Chimps use gestures, climate change stops fish finding friends, gut cells reprogrammed to make insulin, and people prefer shocks to thoughts! Plus Saddle Up! - we look at the science of cyling as the Tour de France comes to the UK, including seeing how long an amateur cyclist can sustain Tour de France speeds, hearing how the bike came by its spokes, and visiting a wind tunnel to learn about the art of aerodynamics...
In this episode
01:03 - Decoding Chimp communications
Decoding Chimp communications
with Victoria Gill, Science Journalist
Have you ever wondered where our tendency to use gestures to signal our intentions to others comes from? Well, surprisingly, humans aren't the only animals to do this. Our close relatives the chimpanzees gesture to each other too, and now two scientists from St Andrews have worked out what chimps are saying, as science reporter Victoria Gill explains to Chris Smith...
Victoria - This is about chimpanzee communication and it's not about vocalisations. It's about the gesturing that they do. So, this is a team from St. Andrews University up in Scotland, but they are spending time in Uganda at their field site at Budongo National Park, following two habituated groups of chimps. Habituated, just meaning they are wild, but they're used to having human observers around and they've just followed them tirelessly for hours and hours, on months long fieldtrips, watching their interactions. What they're saying is that they've got a distinct number of different gestures that they use to communicate. So, things they do with their bodies, and their faces, holding their feet up, stomping their feet, moving their hands in particular ways. And now, they've moved that further on to say in this Current Biology paper that there are 19 distinct meanings to that lexicon of 66 gestures.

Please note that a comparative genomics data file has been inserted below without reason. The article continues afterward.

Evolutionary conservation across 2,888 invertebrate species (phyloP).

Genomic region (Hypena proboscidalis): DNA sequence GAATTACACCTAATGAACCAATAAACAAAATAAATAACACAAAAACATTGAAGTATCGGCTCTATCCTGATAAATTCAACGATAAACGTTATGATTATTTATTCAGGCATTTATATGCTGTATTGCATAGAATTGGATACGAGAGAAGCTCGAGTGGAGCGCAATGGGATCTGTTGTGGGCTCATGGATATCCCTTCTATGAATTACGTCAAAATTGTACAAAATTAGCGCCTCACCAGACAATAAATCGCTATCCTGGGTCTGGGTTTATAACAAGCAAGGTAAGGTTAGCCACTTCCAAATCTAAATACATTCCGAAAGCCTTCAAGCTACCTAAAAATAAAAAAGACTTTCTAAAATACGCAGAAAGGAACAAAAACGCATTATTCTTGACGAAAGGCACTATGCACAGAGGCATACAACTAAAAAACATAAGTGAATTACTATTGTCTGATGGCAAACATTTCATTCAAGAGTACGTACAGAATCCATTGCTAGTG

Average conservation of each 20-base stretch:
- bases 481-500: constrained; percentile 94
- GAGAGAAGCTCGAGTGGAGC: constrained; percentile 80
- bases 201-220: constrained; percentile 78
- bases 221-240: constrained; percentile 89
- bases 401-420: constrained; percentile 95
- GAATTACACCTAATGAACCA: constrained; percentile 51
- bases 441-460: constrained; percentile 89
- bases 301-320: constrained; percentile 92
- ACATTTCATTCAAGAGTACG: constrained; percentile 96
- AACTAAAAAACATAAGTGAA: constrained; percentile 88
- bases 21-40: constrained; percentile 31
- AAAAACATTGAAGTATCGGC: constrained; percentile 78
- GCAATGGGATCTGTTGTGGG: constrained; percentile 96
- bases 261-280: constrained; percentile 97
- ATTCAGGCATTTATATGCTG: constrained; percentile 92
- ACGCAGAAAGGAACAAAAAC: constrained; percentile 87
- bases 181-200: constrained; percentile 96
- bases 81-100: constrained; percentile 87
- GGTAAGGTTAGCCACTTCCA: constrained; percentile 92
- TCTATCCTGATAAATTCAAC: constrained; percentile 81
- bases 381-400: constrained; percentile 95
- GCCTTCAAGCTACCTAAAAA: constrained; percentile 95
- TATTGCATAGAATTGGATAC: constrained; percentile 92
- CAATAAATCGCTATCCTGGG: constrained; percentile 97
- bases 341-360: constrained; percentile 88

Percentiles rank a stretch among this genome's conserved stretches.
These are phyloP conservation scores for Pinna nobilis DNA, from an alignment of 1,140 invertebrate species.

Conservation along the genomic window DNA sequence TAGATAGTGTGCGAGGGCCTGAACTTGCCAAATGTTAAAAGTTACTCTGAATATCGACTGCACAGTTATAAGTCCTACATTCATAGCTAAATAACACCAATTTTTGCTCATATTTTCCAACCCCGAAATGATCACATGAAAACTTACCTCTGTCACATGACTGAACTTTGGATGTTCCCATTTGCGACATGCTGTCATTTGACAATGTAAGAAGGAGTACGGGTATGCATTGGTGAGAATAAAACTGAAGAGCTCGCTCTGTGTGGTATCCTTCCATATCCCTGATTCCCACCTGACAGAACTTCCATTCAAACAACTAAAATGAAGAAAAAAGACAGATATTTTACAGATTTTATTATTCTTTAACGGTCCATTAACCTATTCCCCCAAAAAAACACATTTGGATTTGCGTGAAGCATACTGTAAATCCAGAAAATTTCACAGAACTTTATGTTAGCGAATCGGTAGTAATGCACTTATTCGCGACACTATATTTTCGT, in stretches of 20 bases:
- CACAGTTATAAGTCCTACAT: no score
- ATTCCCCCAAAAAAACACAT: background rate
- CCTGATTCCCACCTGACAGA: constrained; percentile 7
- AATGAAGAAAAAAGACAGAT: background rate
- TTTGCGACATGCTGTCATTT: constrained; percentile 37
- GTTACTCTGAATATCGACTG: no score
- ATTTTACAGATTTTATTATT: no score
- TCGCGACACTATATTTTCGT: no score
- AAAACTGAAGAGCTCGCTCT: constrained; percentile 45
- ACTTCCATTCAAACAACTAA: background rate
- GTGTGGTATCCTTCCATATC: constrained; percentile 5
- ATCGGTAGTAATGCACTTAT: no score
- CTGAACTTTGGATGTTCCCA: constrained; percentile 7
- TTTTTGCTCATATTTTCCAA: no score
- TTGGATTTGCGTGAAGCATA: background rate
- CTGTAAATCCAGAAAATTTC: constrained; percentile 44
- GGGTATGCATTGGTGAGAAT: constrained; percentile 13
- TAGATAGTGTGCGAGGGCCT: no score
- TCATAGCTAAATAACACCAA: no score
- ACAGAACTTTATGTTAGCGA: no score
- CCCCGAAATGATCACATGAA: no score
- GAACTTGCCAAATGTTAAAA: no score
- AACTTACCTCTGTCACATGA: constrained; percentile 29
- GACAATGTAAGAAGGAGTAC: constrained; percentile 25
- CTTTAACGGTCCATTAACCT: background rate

Chris - Are these chimpanzees doing this because they're habituated to people? Do you think it's that they've learned some of this off the people who are watching them or are these clearly just chimp behaviours?
Victoria - Well, what the researchers try to do is keep their distance and just be observers. They don't interact with these chimps. It's very important to them for their biology that they're studying wild behaviours. So, what they're looking at is interactions just between the animals. They record hours and hours of footage but the only ones that they analyse are when a chimp elicits the attention of the chimpanzee that they want to gesture to and then they make their gesture. What the researchers have done is look at these interactions. When the change in behaviour from the chimp that's being gestured to, seems to satisfy the chimpanzee that's doing the gesturing, that's what they're saying is the meaning.
Chris - What sorts of things are they communicating with these gestures?